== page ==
Full Text Available Miastenia Gravis is a neuromuscular disease caused by auto antibodies. Early Clinical and biochemical diagnosis and treatment is demanded in the assurementof quality and time of life in all dogs. In this study we describe the conventional diagnosis methods and therapy in 32 dogs with suspected myasthenia gravis and propose the administration of bromide of piridostigmin as another use full diagnosis method in dogs.

  20. Health care of hunting dogs

    OpenAIRE

    Spasojević-Kosić, Ljubica; Savić, Sara

    2013-01-01

    There are two basic aspects of hunting dog’s health care: infectious diseases of hunting dogs and dog’s hunting performance. Concerning infectious diseases of hunting dogs, special attention is paid to public health, preventing possible dangers that could possibly arise. On the other hand, hunting performance of dogs depends on their nutrition. A complete analysis of hunting dogs’ health care in our country requires an assessment of awareness level in hunte...

  1. Paraquat poisoning in the dog

    International Nuclear Information System (INIS)

    O'Sullivan, S.P.

    1989-01-01

    Recovery from paraquat poisoning in the dog is rare. This is a report of a case of recovery from confirmed paraquat poisoning in a clinical setting. The dog exhibited the usual signs of paraquat poisoning. The diagnosis was confirmed on toxicological analysis of urine using an ion exchange technique. The dog was treated with frusemide, nicotinamide, corticosteroids, α-tocopherol, vitamin A, etamiphylline camsylate and ampicillin. He recovered after seven weeks of intensive therapy. Alternative treatments are discussed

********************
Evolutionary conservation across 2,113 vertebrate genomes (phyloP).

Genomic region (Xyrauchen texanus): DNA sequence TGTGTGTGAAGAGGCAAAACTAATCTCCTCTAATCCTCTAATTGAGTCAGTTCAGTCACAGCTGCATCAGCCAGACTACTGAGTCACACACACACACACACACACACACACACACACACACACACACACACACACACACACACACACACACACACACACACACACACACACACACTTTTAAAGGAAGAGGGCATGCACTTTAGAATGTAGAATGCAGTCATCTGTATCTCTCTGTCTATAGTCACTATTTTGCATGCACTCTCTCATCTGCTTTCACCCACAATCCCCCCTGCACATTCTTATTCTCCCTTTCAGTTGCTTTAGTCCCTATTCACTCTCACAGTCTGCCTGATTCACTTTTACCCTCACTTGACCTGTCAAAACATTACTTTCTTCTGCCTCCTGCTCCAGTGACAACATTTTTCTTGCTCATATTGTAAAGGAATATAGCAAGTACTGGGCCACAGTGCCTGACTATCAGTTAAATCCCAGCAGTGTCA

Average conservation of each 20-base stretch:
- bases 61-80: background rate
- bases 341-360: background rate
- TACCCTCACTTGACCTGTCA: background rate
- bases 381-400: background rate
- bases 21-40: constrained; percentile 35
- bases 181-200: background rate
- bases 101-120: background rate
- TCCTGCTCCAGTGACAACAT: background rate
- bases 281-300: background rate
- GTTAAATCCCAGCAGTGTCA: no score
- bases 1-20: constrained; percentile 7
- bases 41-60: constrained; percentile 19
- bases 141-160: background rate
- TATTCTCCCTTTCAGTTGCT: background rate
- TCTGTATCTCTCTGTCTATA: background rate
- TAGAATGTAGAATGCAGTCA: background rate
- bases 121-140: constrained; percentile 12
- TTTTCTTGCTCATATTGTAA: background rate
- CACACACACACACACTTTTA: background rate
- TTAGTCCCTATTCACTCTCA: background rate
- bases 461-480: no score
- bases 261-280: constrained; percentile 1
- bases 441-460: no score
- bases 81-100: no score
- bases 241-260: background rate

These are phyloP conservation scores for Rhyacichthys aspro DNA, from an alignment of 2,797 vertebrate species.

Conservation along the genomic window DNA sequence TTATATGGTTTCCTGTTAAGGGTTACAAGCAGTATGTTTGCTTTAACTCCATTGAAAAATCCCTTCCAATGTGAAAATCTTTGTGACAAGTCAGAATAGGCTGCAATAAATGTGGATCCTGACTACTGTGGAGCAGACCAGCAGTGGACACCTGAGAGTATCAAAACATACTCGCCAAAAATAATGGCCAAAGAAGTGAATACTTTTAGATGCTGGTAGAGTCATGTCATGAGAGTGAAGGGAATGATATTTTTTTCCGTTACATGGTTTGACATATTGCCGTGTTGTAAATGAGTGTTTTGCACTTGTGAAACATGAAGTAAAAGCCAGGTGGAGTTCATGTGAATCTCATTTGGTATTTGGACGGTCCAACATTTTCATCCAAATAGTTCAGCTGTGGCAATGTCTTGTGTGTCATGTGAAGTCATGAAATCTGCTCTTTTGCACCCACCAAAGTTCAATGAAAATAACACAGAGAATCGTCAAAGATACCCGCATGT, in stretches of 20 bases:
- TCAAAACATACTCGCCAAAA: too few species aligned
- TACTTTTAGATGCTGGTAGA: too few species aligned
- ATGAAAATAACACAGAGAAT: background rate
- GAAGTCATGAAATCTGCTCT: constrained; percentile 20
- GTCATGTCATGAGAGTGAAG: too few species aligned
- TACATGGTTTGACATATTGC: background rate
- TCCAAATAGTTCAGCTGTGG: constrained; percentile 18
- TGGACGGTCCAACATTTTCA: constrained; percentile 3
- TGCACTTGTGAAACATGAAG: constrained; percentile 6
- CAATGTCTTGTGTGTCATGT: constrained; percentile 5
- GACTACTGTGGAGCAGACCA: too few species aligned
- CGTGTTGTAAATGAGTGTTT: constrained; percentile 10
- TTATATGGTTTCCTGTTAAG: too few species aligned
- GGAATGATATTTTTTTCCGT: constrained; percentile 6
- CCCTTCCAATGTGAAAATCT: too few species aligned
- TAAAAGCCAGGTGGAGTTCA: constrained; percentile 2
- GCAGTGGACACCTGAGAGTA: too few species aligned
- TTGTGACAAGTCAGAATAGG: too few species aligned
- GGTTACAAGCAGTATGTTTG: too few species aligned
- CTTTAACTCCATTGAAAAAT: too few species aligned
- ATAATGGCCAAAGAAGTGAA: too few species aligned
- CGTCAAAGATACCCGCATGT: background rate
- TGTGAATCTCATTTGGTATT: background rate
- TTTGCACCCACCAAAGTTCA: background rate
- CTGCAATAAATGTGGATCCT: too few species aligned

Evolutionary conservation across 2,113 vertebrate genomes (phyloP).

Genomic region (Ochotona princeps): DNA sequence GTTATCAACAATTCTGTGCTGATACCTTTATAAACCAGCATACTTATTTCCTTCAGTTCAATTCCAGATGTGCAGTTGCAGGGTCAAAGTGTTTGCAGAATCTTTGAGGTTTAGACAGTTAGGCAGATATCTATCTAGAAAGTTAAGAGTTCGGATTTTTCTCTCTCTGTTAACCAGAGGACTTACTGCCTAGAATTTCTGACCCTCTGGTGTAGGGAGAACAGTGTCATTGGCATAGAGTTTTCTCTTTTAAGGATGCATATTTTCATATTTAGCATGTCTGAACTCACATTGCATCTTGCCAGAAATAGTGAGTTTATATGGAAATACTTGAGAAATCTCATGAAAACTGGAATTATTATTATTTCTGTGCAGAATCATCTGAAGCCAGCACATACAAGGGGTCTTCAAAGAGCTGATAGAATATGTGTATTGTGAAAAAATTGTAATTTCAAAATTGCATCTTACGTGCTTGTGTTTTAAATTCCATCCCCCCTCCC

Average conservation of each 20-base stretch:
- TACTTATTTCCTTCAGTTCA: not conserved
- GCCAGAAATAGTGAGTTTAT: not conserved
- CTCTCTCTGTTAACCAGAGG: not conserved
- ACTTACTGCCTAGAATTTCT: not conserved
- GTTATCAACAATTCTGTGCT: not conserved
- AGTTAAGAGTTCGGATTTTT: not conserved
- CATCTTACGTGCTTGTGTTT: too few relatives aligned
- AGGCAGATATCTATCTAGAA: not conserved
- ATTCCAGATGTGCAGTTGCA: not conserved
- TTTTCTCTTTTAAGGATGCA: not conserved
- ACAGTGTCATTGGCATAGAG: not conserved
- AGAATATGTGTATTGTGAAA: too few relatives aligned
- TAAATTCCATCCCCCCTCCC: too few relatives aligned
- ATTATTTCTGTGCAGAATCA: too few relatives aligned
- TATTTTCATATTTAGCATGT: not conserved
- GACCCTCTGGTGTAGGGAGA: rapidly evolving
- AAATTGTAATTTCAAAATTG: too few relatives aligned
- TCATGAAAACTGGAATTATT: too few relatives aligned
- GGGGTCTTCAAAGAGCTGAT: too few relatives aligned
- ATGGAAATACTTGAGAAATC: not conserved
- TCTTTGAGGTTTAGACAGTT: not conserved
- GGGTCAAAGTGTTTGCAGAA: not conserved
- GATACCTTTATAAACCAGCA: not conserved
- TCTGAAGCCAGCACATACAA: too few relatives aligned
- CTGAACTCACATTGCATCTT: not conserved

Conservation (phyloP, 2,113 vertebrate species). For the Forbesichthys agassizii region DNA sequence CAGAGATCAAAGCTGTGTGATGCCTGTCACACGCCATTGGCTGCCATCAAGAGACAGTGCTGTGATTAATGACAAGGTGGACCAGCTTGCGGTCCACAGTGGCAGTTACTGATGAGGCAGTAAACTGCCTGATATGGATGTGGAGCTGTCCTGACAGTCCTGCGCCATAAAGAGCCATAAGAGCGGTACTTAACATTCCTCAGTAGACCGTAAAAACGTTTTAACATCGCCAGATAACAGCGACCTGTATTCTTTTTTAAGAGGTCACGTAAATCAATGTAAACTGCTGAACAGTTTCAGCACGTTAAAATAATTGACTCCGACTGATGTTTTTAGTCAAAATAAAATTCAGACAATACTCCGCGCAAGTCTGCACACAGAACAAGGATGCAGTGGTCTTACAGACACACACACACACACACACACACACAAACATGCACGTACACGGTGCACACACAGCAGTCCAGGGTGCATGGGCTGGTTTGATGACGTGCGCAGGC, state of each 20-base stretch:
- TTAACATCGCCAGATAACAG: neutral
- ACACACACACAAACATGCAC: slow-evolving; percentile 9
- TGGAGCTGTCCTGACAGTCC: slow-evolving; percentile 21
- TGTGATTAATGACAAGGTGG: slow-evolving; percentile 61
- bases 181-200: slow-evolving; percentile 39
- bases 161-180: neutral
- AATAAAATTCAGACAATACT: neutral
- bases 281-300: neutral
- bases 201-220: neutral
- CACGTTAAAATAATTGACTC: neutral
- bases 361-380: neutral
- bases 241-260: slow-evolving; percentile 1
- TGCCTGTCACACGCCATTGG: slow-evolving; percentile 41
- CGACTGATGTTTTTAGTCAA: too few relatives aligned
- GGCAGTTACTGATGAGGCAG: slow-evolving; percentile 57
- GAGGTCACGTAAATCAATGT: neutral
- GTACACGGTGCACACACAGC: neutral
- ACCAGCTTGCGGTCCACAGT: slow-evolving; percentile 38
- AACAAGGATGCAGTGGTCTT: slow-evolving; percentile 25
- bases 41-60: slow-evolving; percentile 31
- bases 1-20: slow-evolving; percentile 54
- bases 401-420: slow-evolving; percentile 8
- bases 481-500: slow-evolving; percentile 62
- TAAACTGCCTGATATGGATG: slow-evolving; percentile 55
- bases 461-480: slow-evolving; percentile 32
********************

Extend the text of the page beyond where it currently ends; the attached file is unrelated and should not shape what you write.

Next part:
2. Schrödinger's dog

    Science.gov (United States)

    Henrique Alves Monteiro, Luiz

    2009-09-01

    As I am sure everyone will know, a hot dog is a popular snack consisting of a cooked sausage in a soft bun. The name of this sandwich originates from the fact that in the 18th century some people suspected that sausages were made of dog meat. This may sound strange, but as I have learned, the true nature of the humble hot dog may be stranger still.

  3. Pattern of Adverse Drug Reactions to Anticancer Drugs: A Quantitative and Qualitative Analysis.

    Science.gov (United States)

    Singh, Shruti; Dhasmana, D C; Bisht, Manisha; Singh, Prashant Kumar

    2017-01-01